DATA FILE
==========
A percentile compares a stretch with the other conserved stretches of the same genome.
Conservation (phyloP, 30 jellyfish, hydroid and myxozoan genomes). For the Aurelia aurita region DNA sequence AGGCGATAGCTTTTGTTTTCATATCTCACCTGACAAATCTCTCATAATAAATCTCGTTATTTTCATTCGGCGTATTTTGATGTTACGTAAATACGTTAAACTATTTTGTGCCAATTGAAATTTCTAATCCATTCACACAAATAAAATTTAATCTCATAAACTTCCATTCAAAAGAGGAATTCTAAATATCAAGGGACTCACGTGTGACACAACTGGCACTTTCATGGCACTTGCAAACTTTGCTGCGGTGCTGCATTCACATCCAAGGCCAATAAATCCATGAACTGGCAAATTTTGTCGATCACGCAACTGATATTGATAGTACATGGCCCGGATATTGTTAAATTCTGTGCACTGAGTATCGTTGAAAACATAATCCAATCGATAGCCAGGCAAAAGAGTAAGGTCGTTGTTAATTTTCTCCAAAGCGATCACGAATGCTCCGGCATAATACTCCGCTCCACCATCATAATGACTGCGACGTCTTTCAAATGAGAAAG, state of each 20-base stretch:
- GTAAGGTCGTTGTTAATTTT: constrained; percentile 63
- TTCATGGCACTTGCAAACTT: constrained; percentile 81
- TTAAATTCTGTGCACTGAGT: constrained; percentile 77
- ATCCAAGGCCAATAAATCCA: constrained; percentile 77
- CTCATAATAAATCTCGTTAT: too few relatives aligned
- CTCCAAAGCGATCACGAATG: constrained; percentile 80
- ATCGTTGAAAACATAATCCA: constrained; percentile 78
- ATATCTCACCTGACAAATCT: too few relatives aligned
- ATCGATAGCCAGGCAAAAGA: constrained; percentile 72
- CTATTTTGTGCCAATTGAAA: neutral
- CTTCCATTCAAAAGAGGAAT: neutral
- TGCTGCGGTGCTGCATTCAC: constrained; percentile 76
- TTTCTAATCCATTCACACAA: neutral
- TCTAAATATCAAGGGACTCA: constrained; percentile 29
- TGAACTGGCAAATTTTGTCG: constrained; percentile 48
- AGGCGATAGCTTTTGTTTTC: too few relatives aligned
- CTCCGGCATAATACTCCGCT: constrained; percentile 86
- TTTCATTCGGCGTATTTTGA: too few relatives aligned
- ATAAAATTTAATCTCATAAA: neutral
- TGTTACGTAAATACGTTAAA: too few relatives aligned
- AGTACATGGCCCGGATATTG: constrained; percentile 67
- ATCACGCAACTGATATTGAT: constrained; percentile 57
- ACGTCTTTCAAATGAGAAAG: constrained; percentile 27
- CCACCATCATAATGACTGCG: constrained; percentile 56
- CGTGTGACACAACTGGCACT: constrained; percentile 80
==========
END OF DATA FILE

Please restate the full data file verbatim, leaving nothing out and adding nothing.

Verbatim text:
A percentile compares a stretch with the other conserved stretches of the same genome.
Conservation (phyloP, 30 jellyfish, hydroid and myxozoan genomes). For the Aurelia aurita region DNA sequence AGGCGATAGCTTTTGTTTTCATATCTCACCTGACAAATCTCTCATAATAAATCTCGTTATTTTCATTCGGCGTATTTTGATGTTACGTAAATACGTTAAACTATTTTGTGCCAATTGAAATTTCTAATCCATTCACACAAATAAAATTTAATCTCATAAACTTCCATTCAAAAGAGGAATTCTAAATATCAAGGGACTCACGTGTGACACAACTGGCACTTTCATGGCACTTGCAAACTTTGCTGCGGTGCTGCATTCACATCCAAGGCCAATAAATCCATGAACTGGCAAATTTTGTCGATCACGCAACTGATATTGATAGTACATGGCCCGGATATTGTTAAATTCTGTGCACTGAGTATCGTTGAAAACATAATCCAATCGATAGCCAGGCAAAAGAGTAAGGTCGTTGTTAATTTTCTCCAAAGCGATCACGAATGCTCCGGCATAATACTCCGCTCCACCATCATAATGACTGCGACGTCTTTCAAATGAGAAAG, state of each 20-base stretch:
- GTAAGGTCGTTGTTAATTTT: constrained; percentile 63
- TTCATGGCACTTGCAAACTT: constrained; percentile 81
- TTAAATTCTGTGCACTGAGT: constrained; percentile 77
- ATCCAAGGCCAATAAATCCA: constrained; percentile 77
- CTCATAATAAATCTCGTTAT: too few relatives aligned
- CTCCAAAGCGATCACGAATG: constrained; percentile 80
- ATCGTTGAAAACATAATCCA: constrained; percentile 78
- ATATCTCACCTGACAAATCT: too few relatives aligned
- ATCGATAGCCAGGCAAAAGA: constrained; percentile 72
- CTATTTTGTGCCAATTGAAA: neutral
- CTTCCATTCAAAAGAGGAAT: neutral
- TGCTGCGGTGCTGCATTCAC: constrained; percentile 76
- TTTCTAATCCATTCACACAA: neutral
- TCTAAATATCAAGGGACTCA: constrained; percentile 29
- TGAACTGGCAAATTTTGTCG: constrained; percentile 48
- AGGCGATAGCTTTTGTTTTC: too few relatives aligned
- CTCCGGCATAATACTCCGCT: constrained; percentile 86
- TTTCATTCGGCGTATTTTGA: too few relatives aligned
- ATAAAATTTAATCTCATAAA: neutral
- TGTTACGTAAATACGTTAAA: too few relatives aligned
- AGTACATGGCCCGGATATTG: constrained; percentile 67
- ATCACGCAACTGATATTGAT: constrained; percentile 57
- ACGTCTTTCAAATGAGAAAG: constrained; percentile 27
- CCACCATCATAATGACTGCG: constrained; percentile 56
- CGTGTGACACAACTGGCACT: constrained; percentile 80